JetBlue cuts flights to New York because of FAA workers shortages

A JetBlue Airways Corp. aircraft. prepares to land at LaGuardia Airport in New York, the United States, on Tuesday, April 18, 2017.

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JetBlue Airways is preparing to cut numerous weekly flights in the New York City area this spring and summer in response to air traffic controller shortages, a measure that will have a financial impact on the airline, CEO Robin Hayes told CNBC on Wednesday.

Last week, the Federal Aviation Administration unveiled a new plan to avoid a repeat of flight disruptions in 2022 and reduce airline takeoff and landing rights flight requirements by up to 10% to ease congestion in the New York City and Washington area , DC to avoid The FAA named their staff shortage. The exemptions apply from May 15th to September 15th.

“We don’t want to cancel flights. I’m sure no airline wants to cancel flights,” Hayes said in an interview with CNBC ahead of an event at the Economic Club of New York. “But if we don’t cut them, the system won’t work this summer.”

Staff shortages and possible schedule cuts in the region highlight airlines’ struggles to increase capacity as travel demand returns from a pandemic lull.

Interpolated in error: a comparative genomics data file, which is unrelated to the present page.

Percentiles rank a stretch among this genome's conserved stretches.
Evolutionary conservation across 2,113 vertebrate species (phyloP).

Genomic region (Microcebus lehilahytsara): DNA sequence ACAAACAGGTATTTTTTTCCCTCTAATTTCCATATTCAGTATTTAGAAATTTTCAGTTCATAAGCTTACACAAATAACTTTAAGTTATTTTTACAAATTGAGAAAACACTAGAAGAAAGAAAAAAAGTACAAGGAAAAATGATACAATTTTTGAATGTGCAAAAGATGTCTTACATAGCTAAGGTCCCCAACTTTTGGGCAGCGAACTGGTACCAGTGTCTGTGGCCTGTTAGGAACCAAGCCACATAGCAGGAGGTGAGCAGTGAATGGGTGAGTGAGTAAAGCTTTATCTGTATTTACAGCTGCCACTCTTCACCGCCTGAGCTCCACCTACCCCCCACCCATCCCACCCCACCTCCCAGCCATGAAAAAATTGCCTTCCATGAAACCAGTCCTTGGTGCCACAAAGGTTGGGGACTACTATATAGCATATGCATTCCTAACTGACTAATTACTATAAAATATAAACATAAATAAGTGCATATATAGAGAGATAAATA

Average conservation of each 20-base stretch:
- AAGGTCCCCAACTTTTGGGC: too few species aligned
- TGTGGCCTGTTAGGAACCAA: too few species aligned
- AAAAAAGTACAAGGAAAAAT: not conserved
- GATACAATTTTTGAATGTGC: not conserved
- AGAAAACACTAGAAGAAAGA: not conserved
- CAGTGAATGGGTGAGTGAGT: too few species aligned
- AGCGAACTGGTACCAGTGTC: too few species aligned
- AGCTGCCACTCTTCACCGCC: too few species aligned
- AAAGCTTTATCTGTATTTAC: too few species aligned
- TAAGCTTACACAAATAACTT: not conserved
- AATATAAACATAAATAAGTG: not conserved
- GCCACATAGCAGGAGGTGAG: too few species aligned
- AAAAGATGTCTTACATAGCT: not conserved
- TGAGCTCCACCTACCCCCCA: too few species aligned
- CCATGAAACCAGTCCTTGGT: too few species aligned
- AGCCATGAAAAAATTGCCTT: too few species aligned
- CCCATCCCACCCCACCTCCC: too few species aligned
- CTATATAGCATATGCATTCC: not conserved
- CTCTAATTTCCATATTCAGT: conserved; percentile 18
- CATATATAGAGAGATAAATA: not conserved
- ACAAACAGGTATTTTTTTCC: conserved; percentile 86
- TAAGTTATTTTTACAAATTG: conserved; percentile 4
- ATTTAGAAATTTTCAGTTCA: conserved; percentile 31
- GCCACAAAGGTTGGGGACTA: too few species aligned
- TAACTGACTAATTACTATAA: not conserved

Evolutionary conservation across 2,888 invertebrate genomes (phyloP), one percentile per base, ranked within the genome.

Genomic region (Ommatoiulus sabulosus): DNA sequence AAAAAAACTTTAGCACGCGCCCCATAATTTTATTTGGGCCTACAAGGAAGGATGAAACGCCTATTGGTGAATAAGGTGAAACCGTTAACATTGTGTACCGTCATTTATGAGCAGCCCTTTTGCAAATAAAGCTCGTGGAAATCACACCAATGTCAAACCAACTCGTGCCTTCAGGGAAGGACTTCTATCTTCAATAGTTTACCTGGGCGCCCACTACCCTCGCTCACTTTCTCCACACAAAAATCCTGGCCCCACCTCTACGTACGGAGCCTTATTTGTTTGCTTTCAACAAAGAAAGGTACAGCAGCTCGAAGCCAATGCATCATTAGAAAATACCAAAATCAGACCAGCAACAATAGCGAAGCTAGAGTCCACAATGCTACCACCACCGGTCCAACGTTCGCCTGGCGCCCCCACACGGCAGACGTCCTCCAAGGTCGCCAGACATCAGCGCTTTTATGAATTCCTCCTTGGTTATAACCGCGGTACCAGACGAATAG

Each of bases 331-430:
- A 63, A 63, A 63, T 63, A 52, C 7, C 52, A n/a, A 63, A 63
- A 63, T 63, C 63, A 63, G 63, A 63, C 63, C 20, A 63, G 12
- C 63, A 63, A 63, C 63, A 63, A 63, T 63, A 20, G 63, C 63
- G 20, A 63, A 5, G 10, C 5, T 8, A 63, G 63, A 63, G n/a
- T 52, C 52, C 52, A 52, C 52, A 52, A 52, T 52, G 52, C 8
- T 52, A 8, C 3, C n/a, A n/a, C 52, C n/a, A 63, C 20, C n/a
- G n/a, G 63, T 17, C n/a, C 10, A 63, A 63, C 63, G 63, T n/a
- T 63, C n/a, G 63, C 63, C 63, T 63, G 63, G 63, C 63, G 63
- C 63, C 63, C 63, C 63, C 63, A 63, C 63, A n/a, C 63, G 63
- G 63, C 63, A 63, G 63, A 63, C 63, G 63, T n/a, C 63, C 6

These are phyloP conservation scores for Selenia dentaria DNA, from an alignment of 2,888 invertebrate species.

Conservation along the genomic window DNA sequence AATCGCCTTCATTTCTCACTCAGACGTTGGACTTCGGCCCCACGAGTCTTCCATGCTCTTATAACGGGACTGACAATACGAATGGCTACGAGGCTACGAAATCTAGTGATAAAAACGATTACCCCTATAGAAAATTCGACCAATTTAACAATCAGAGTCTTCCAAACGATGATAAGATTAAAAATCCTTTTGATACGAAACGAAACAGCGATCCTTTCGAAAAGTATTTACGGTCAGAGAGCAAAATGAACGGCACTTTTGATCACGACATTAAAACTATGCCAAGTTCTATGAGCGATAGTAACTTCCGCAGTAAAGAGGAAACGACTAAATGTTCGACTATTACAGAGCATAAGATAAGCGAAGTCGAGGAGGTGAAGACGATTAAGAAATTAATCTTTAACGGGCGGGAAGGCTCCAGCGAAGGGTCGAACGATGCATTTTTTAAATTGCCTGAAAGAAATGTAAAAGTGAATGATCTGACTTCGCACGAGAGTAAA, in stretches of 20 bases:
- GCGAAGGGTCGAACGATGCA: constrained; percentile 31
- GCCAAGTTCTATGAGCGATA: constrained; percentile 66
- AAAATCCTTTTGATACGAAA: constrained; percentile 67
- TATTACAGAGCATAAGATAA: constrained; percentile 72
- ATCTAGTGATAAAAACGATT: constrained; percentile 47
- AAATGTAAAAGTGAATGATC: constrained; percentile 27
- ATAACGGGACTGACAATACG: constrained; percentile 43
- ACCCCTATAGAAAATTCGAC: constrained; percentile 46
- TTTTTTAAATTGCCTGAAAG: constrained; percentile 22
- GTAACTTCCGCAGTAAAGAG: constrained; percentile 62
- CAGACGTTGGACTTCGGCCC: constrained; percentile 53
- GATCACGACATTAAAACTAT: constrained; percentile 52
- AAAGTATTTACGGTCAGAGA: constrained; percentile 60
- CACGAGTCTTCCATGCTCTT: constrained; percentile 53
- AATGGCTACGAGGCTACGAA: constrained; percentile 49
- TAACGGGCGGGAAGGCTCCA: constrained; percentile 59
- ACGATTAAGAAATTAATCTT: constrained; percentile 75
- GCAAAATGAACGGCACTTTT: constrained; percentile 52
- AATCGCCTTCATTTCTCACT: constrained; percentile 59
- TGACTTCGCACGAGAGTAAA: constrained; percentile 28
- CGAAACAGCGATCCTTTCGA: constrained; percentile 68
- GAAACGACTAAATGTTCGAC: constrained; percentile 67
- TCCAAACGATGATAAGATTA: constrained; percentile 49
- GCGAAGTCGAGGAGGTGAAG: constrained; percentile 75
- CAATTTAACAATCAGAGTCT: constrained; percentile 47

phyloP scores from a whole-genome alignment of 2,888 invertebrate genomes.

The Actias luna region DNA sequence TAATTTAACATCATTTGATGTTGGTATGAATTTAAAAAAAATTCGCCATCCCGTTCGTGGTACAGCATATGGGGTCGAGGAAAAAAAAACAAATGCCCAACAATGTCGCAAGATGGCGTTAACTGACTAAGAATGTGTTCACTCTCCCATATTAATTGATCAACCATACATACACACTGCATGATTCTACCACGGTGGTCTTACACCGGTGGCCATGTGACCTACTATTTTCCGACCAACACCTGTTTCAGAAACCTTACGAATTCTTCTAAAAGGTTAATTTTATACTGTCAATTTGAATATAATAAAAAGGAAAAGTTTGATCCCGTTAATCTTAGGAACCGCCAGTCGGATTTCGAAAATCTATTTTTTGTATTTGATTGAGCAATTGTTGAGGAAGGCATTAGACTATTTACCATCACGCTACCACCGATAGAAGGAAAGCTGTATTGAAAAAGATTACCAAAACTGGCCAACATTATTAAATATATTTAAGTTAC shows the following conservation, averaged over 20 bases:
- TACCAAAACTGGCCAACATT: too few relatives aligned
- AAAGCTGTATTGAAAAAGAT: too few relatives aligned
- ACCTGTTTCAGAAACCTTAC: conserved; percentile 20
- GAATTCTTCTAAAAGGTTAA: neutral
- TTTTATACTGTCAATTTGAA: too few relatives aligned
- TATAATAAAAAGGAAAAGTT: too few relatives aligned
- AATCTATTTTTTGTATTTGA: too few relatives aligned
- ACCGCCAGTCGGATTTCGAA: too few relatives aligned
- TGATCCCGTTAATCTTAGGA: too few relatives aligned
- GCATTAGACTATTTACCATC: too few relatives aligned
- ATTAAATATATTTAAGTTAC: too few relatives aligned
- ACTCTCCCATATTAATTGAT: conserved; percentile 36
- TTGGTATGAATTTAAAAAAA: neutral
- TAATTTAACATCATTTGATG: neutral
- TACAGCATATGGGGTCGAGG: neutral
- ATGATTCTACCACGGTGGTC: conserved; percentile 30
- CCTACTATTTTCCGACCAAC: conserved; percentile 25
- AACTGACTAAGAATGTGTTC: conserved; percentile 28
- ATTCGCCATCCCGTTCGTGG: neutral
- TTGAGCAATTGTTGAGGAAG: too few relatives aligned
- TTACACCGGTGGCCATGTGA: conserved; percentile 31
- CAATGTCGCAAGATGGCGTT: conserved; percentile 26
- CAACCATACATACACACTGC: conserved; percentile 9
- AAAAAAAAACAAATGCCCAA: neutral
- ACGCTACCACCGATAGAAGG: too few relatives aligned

Flight cancellations and delays increased during the peak periods of 2022, and airlines then reduced flight schedules to create more wiggle room in the system. Disruptions are common due to bad weather or other challenges when airlines have overloaded their schedules with too many flights.

JetBlue Airways Corp. Chief Executive Officer Robin Hayes speaks during an event hosted by the Economic Club of New York in New York, USA on Wednesday, March 29, 2023.

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Hayes said the latest move is particularly impactful for JetBlue, which is based in New York City, as the vast majority of its flights depart from, land in, or transit through the city’s airspace.

“We’re staffed, we’ve already trained pilots, we pay for pilots, we bought planes, we pay for gates and slots,” Hayes said. “This will have a significant financial impact on JetBlue and our customers.”

Delta Airlines asked the FAA to return up to 10% of the airline’s slots, or operating hours, at the three major airports serving New York City and Washington Reagan National Airport for the period. United Airlines made a similar request.

Airlines have until April 30 to apply for the exemption.

“The [air traffic controller] Staffing issues have been around for years,” Hayes said. The airline has not yet requested any slot or operating time waivers, but Hayes said the airline plans to do so and will notify customers as soon as possible.

On Wednesday, the FAA held a meeting with airline executives about measures to reduce congestion in the New York area. It held similar talks last year about busy Florida airspace and agreed to increase staff to cope with the surge in traffic there.

“Operators have early and often requested cooperation and communications with the FAA to anticipate circumstances that could cause delays, including weather events, space launches and military operations,” the FAA said in a statement. “They discussed how closer collaboration and frequent air traffic updates would help them plan crews more effectively.”

Attendees also discussed alternative flight routes, such as overwater routes, the FAA said.

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